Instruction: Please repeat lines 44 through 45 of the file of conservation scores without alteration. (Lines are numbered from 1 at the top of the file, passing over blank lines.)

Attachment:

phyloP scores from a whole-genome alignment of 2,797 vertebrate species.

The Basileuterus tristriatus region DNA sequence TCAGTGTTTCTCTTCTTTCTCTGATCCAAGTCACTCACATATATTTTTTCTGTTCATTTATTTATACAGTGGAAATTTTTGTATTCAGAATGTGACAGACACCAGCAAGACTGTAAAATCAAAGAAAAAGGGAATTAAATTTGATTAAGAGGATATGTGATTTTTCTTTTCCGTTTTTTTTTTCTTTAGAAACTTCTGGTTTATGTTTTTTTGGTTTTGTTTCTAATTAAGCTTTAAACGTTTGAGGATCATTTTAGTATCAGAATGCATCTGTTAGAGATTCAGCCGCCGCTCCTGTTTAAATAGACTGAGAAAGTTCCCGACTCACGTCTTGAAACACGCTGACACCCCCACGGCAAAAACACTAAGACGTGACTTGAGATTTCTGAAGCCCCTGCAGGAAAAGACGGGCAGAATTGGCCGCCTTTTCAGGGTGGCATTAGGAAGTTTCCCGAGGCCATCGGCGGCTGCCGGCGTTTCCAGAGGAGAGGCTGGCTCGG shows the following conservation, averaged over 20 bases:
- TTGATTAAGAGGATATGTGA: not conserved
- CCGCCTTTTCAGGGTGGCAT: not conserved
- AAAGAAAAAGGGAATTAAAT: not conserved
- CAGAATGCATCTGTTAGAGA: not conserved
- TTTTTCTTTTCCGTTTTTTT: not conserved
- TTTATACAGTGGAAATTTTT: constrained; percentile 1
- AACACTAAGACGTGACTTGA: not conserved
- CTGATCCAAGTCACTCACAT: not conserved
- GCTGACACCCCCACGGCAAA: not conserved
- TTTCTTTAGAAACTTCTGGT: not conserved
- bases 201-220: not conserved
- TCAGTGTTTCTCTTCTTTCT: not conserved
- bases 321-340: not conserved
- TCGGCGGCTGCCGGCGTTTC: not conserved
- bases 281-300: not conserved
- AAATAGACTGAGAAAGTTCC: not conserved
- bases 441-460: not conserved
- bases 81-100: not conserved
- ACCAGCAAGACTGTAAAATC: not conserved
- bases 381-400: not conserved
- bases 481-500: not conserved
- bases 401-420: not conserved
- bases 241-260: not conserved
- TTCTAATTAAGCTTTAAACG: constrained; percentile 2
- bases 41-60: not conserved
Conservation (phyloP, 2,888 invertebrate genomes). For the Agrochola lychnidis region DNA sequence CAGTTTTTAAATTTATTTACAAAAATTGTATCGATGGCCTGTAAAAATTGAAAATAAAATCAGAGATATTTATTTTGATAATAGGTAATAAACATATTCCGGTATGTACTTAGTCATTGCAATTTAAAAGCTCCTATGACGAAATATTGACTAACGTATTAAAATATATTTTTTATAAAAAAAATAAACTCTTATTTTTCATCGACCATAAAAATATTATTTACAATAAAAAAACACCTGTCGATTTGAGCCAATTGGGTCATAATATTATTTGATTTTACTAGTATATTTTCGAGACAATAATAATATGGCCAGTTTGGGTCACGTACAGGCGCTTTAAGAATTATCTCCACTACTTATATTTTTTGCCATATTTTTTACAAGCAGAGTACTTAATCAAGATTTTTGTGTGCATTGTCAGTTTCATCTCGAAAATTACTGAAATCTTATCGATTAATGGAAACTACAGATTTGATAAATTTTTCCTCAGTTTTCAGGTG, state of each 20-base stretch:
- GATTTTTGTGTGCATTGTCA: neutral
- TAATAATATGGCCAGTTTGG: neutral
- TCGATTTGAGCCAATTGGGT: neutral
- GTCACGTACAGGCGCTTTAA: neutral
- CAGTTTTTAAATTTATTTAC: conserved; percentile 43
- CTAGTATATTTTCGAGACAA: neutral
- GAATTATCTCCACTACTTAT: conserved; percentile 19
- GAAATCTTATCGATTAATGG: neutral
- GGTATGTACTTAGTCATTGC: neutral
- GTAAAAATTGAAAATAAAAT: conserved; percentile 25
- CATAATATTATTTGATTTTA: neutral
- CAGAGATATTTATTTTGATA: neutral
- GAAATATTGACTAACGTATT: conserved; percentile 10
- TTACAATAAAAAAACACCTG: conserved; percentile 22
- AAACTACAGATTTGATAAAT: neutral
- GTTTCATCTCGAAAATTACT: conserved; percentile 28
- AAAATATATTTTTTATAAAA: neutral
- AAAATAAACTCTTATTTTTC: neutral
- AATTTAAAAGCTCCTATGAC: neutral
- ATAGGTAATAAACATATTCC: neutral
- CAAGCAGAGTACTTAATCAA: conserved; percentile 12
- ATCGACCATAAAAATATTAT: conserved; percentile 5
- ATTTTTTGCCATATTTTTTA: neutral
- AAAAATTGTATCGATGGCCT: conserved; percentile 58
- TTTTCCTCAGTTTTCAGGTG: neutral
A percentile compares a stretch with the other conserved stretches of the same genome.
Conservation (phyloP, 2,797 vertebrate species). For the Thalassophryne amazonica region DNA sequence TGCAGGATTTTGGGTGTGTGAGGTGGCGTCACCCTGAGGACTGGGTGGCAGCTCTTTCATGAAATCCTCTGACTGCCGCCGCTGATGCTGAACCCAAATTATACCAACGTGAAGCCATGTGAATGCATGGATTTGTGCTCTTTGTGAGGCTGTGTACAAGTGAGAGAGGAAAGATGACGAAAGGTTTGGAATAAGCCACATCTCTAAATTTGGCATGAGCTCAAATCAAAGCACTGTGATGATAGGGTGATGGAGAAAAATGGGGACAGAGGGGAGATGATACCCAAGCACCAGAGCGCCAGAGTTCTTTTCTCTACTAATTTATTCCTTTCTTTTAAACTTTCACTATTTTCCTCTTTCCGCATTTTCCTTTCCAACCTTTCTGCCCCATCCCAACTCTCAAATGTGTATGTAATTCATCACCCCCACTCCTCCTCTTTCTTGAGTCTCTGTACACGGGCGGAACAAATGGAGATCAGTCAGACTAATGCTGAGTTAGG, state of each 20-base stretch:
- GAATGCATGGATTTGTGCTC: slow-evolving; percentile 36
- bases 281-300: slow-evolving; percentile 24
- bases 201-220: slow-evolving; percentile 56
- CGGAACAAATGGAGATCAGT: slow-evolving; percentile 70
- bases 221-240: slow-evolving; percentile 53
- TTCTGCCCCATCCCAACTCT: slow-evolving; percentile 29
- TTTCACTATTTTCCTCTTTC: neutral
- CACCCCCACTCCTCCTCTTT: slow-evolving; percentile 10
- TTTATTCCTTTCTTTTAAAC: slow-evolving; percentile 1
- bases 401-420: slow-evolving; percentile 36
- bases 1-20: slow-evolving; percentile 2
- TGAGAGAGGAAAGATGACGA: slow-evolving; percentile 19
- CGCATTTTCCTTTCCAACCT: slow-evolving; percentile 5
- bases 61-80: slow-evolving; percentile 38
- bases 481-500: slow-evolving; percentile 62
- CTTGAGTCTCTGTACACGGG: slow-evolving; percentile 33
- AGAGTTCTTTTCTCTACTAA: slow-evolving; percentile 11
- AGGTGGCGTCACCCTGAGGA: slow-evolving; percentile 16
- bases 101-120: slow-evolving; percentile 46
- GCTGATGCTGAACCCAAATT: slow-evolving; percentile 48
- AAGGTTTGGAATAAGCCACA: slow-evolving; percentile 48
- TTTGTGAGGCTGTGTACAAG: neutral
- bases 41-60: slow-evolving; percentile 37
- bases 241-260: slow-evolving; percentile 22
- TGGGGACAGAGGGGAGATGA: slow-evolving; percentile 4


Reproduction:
- GTTTCATCTCGAAAATTACT: conserved; percentile 28
- AAAATATATTTTTTATAAAA: neutral